It has now been almost a year since I self published my book Memoirs of an Ordinary Girl: the Middle-ish Ages, sending it into cyber space, with no equipment, to mostly fend for itself.  I discovered later on exactly how cruel that was. The thing is… I went about it all wrong.  I wrote the book over the course of a couple summers off in the first few years I taught.  Then it just hung out on my computer for a few more years.

My first mistake:  Since I was a kid I had known I would write books.  Most of the people around me when I was younger knew that was my dream as well.  Then I grew up, moved a few times, started a new life, and I stopped talking to people about it because it wasn’t a practical way to make a living and I was writing less anyway.  I don’t mind bragging or talking about myself on social media or in my blog, but in the real world, I’m an introvert and I don’t really know how to bring up stuff like this.  Therefore, few people in my world had a clue that I wrote, let alone that it had been a lifelong dream to publish anything.  Since nobody knew, nobody was there to encourage me.  Not even my husband knew what this meant to me.  You’ve got to tell people your dreams.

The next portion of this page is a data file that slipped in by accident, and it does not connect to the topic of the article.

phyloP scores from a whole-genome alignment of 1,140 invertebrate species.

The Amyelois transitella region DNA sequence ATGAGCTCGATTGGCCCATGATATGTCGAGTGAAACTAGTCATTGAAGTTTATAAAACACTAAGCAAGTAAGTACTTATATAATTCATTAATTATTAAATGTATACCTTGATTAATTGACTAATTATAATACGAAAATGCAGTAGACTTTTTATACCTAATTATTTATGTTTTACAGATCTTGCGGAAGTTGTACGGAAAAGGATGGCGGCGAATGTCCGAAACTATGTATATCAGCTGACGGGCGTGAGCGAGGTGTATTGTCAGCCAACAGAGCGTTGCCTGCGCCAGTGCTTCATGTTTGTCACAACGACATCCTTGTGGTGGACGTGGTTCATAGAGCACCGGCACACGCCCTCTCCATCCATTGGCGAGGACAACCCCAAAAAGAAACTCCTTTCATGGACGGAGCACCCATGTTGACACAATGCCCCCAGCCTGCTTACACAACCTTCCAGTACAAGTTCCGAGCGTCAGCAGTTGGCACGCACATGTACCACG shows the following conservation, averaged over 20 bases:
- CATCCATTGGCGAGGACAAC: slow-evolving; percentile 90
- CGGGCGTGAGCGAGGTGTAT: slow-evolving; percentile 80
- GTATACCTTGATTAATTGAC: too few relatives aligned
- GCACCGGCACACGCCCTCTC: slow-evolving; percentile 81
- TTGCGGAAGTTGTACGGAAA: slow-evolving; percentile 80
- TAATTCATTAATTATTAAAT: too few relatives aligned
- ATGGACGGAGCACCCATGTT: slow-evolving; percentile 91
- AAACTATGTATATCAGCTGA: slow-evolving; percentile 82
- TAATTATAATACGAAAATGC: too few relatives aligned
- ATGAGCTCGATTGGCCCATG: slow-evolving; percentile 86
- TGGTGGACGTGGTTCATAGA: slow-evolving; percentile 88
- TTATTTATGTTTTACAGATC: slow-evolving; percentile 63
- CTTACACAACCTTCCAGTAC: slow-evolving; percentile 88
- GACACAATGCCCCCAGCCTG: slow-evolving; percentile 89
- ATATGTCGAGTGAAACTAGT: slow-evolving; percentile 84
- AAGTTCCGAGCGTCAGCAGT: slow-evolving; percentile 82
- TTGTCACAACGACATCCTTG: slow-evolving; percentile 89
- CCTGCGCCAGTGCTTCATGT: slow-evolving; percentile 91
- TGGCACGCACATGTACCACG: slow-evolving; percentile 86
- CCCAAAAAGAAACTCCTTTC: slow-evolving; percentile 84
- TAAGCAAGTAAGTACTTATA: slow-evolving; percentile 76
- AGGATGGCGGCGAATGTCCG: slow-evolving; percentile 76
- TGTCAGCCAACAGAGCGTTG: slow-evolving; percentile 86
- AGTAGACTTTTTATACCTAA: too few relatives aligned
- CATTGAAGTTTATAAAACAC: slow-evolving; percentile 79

My second mistake:  I felt like maybe as an adult I should forget holding onto childish dreams.  Many people claim to be “writers,” but that doesn’t mean they’re any good at it, and I was so afraid of finding out I was in that category.  I let go of my dream.  It was easier than putting myself out there and getting hurt.